The sad truth is that getting elected these days goes hand-in-hand with raising as much money as possible or pumping your own funds into a campaign. It's a system-wide failure of our democratic process.
For example, in the 2016 election cycle, including elections for president and Congress, that entire two-year, seemingly endless election, cost a combined $6.5 billion, according to the Center for Responsive Politics. Let that number sink in.
According to an analysis by the Washington Post, that amount of money could fund the Corporation for Public Broadcasting for 15 years; fix Flint's contaminated water 30 times over; or give every public school teacher in America a $2,000 raise.
To bring that a bit closer home, some estimates suggest flood-proofing Charleston could cost upwards of $2 billion and building a seawall could run $100 million.
From March until recently, I managed Maurice Washington's early campaign for mayor, giving me an up-close look at how money flows through those races on a local level ahead of the Nov. 5 election (and probable Nov. 19 runoff.)
When we got started, we had fundraising firms approaching us, all with proposals for how much money they could help us raise. By their estimates, it would cost at least $500,000, and up to $1 million, to run a competitive mayoral race in Charleston.
One morning, I sat behind my desk thinking about those numbers. First, why in the world should it cost $1 million to convince 9,000 people to vote you in as mayor of a city with 128,000 residents? That comes out to $111.00 spent per vote for just one of the candidates.
I'd much rather scrap the whole process, give local candidates two weeks to campaign in public together, and bring $111.00 worth of cheap domestic beer for everyone in attendance.
But in all seriousness, if candidates are going to spend $1 million to become the mayor of the City of Charleston, that money has to come from somewhere. Candidates either raise all that money on their own or they raise some and take out loans to top up their campaign coffers.
A candidate who loans their campaign money can later use campaign funds to repay themselves, essentially zeroing out that loan. But let's assume that's not what some candidates want to do, and you've given your campaign $250,000, or $500,000. Well, as mayor, your salary would be $185,000 per year. Depending on how much of your own money you spent, that's not a great return on investment if you ask me.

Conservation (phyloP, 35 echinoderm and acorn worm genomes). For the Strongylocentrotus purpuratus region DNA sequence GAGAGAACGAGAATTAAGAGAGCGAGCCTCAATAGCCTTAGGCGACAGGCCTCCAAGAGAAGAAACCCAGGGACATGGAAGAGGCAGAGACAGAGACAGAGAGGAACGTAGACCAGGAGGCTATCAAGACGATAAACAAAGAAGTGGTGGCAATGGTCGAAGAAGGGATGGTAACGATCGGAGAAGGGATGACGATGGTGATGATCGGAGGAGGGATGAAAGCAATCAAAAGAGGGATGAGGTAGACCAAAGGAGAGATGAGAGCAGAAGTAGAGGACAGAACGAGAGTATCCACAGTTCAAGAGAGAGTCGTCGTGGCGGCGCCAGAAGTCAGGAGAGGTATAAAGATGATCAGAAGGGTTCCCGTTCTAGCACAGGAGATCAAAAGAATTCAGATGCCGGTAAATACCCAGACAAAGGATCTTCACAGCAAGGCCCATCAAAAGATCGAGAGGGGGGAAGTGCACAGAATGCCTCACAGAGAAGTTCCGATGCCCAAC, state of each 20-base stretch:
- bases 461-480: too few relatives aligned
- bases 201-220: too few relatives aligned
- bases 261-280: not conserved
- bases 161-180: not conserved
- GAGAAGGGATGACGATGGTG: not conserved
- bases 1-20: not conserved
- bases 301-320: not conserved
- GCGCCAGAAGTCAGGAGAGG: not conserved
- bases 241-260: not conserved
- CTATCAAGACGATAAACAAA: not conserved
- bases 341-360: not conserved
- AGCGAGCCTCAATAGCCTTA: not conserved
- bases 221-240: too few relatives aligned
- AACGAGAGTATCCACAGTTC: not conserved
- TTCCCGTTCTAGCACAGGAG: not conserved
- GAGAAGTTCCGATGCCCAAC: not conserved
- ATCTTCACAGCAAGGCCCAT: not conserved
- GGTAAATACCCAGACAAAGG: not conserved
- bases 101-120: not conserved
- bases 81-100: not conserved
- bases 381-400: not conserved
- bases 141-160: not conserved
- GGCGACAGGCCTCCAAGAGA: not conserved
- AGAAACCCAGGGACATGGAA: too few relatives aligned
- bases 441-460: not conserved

Whether you're raising $10,000 or $1,000,000, who is your allegiance to? The voter, the individuals who gave you money, the businesses that gave you money, or the lobbyists who came knocking?
Excuse my cynicism, but when, for example, the tourism lobby gives a campaign a donation, and a few developers do the same, they're expecting something in return. Believe me, they are not doing it out of the goodness of their hearts. Everything has a price, and politics has turned into a very expensive venture.
I generally get annoyed when someone points out a problem, but can't also outline a solution. In this situation, I don't have a silver bullet — throwing that in there for you Coors Light fans — but I do have some thoughts.
One idea would be to make it as easy as possible for folks to register to vote and encourage it everywhere. I asked a group of 100 people if they knew there was an election coming up, and 80 of them had no clue. That wasn't as surprising as the fact that only 40 of them were registered to vote. The last day to register online for the 2019 election is Oct. 6, so click over to scvotes.org.
If we're tossing out ideas, why not ban or limit local campaign funding to, let's say, $10,000 to purchase flyers or signs or whatever the candidate wants. Then have dozens of public forums where every candidate has equal say.
Why does it have to be a six month, $1 million sprint to send 20,000 mailers, set out 5,000 yard signs, and who knows what else? Charleston should not be for sale.
Rouzy Vafaie is a former Charleston County Republican Party leader.